I saw Miles Davis in Boston when I went to Berklee College of Music in the early 1970s, at the Jazz Workshop. The band started out playing so powerful, but got exhausted playing on their own. Miles heard it, and as soon as he got on stage he only played one note – and all the energy kicked in. Never seen or heard anything like it.
It was during the so-called first electric period from 1968 to 1975. I think his electric period continued until the time of his death, because when he came back after some sort of retirement he continued with it. an electric group, using synthesizers. People think his first experience with the electronic scene was for Miles in the sky, where he used Herbie Hancock on a Fender Rhodes. But when I saw him with the Live-Evil group, I couldn’t believe what was going on. He had also added a wah wah pedal to his trumpet, and the sensitivity was a bit like the way Jimi Hendrix played.
Mwandishi, Crossings, Sextant, Headhunters, Thrust – all these albums really marked Herbie Hancock’s experience with electronic music. I saw him play in the 1980s in Detroit. His equipment was amazing. All he had there, from synthesizers to the vocoder that he brought just to sing along, are major developments.
I think Herbie Hancock really loves tech, and he’s always been ahead, trying to do something new. One of my favorite albums is Thrust. This period for me is something that I have seen and experienced. The wonderful coloring of electronic music behind it, which he really loved. I really loved it, all of his experiments. He would bring an acoustic instrument, with multireedist Bennie Maupin and Wah Wah Watson on electric guitar, and an electric bass player – it really was an electric band.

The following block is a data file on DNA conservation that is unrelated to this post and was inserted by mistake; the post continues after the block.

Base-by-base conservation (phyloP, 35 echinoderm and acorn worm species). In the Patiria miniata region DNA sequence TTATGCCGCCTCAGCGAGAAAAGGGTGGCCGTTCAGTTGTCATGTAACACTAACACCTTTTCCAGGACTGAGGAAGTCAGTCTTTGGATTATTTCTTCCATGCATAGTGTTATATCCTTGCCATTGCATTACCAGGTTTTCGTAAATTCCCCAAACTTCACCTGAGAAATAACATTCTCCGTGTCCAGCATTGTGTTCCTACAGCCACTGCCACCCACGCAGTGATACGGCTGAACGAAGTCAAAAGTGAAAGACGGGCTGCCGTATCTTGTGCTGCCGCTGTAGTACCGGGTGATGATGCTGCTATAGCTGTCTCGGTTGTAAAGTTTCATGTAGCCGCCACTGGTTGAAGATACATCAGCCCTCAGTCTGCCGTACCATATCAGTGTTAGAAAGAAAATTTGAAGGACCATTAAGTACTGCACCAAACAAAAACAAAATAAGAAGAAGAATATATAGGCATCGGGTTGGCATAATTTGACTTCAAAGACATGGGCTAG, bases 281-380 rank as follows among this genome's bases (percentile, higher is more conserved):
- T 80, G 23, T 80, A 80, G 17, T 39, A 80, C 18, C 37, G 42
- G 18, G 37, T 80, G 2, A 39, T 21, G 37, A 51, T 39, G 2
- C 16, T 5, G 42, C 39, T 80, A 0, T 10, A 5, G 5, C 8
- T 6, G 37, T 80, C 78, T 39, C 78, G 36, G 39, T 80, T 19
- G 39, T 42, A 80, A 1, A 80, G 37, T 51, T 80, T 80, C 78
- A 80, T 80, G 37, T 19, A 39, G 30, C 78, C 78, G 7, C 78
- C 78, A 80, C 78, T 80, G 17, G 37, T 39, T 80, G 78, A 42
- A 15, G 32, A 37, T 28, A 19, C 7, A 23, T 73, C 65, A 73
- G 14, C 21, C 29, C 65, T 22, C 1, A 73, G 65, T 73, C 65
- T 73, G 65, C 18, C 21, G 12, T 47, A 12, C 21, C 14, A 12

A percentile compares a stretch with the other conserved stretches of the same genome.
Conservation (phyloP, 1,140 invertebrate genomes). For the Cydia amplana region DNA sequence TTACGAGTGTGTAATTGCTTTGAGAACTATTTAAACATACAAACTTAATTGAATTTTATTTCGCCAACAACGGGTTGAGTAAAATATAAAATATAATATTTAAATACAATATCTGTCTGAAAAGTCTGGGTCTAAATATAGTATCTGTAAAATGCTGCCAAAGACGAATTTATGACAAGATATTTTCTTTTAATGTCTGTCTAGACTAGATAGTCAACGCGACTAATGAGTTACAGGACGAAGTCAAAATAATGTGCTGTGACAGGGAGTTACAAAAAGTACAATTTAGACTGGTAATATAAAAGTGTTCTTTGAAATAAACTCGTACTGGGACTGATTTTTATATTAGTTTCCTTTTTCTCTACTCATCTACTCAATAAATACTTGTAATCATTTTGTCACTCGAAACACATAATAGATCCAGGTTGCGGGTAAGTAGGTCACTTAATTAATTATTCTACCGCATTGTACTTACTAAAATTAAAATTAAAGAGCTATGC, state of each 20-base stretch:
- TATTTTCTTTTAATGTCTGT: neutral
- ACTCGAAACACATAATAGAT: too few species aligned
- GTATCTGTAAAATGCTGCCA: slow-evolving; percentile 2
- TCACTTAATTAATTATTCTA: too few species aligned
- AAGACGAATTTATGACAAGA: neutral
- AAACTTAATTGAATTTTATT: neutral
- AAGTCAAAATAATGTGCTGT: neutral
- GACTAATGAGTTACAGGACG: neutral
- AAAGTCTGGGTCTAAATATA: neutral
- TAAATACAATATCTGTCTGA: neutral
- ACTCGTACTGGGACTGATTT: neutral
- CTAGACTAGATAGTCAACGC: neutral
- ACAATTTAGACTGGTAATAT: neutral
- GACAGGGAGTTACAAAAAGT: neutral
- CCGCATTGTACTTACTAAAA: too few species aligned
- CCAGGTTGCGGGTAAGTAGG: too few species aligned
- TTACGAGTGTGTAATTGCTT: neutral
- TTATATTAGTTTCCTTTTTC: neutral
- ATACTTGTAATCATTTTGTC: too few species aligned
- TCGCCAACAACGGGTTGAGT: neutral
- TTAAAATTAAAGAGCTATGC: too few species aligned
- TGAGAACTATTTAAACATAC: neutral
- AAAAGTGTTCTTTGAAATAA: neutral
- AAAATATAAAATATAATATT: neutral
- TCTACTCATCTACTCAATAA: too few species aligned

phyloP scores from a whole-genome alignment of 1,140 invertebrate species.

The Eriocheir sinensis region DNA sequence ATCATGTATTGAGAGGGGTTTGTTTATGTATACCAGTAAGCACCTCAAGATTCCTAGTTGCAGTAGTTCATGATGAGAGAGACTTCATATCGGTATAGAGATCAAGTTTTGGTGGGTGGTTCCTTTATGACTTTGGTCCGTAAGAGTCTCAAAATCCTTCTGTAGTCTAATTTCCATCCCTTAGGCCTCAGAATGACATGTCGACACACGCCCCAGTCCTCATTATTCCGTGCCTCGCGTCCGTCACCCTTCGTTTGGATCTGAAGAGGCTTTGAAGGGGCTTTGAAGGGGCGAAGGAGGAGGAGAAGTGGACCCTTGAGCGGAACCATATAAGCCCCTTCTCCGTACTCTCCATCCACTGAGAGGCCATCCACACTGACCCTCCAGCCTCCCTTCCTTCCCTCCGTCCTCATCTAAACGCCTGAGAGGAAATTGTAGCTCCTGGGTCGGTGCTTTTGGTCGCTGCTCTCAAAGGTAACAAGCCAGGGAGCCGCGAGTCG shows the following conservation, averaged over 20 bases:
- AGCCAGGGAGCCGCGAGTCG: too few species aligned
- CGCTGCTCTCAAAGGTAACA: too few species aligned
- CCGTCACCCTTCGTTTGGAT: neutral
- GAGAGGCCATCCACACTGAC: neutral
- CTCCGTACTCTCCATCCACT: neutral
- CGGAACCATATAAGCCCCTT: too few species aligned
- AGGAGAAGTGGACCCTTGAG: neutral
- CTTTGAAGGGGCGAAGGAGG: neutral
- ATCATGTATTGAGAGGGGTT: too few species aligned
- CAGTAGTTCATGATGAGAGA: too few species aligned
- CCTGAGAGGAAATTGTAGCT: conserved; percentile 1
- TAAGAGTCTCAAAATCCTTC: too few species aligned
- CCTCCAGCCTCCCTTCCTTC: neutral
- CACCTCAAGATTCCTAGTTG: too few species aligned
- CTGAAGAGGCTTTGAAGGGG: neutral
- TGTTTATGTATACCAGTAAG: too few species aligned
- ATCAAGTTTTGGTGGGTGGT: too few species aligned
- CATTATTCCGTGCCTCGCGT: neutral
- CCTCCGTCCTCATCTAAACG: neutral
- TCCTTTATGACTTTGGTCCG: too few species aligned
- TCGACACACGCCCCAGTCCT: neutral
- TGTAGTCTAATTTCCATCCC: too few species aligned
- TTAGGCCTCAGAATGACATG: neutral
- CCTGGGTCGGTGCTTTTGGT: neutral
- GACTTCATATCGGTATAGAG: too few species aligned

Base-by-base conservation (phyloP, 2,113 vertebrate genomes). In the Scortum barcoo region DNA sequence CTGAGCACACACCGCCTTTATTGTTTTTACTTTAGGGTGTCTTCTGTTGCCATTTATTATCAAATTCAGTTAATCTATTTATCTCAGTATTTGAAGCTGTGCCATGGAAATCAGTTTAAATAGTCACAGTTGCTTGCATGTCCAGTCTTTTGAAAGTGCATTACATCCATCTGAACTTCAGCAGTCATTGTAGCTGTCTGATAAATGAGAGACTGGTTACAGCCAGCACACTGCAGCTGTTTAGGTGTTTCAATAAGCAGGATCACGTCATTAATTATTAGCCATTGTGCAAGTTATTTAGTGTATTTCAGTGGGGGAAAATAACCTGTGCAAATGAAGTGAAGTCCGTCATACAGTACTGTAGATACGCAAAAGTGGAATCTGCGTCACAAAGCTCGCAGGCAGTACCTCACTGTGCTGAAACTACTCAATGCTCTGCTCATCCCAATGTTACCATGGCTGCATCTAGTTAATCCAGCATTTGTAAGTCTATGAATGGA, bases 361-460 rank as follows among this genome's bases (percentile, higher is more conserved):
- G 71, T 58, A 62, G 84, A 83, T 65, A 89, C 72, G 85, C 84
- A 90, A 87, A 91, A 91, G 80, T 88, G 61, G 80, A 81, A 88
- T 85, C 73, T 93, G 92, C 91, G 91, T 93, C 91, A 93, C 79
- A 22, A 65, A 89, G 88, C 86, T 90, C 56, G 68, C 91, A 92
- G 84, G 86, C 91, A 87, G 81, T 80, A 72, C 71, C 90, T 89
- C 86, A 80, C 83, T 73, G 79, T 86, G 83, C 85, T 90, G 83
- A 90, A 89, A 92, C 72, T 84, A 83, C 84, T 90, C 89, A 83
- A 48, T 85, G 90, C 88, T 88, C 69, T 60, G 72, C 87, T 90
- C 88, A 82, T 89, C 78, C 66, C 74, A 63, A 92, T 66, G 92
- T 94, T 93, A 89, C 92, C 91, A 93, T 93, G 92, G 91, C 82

His fascination with electronic music equipment is fantastic. He had an R-2600, a Rhodes of course, an Oberheim, an ARP, a Prophet, a Korg, a Vocoder emulator – the list was endless. During his time with The Weather Report, he created an incredible atmosphere. We’re talking about jazz musicians who were actually exploring new avenues in sound and coming out with sound ideas that weren’t there. That brings us back to 58, when everyone said to Sun Ra, “You’re crazy. No one will use electronic instruments in jazz. It was a huge development and a change in this type of mentality.
It is a great contribution to the world of jazz and electronic music. Mainly in the idea of combining funk-music, R&B, etc. His work with Frank Zappa, with the Mothers of Invention – he brought with him an incredible amount of synthesizers and electronic instruments. Also works with Jean-Luc Ponty, an avid user of five-string electric violins. And along with so many other artists and a producer, George Duke made a significant contribution to what are now common genres in electronic music.
You can’t get around Chick Corea. The Return to Forever set is the one that released Romantic warrior. I saw this band live, and I couldn’t believe the electronic vibe they created around it. It was unbelievable. Chick had this whole experience with Miles Davis, which they called fusion at the time. Their work was an extension of the larger direction in which the music was heading. It really turned me on, of course.
In the 70s I had the opportunity to work in a music store where I sold some of the first DJ decks available at the time. I presented some of the early synthesizers where I showed them for demonstration, how you interconnect them. I had Korgs and Crumars, Yamahas, that sort of thing. It was quite a stream of jazz musicians who got to work with electronics, and I’m sure people like Chick Corea pioneered what is now electronic music.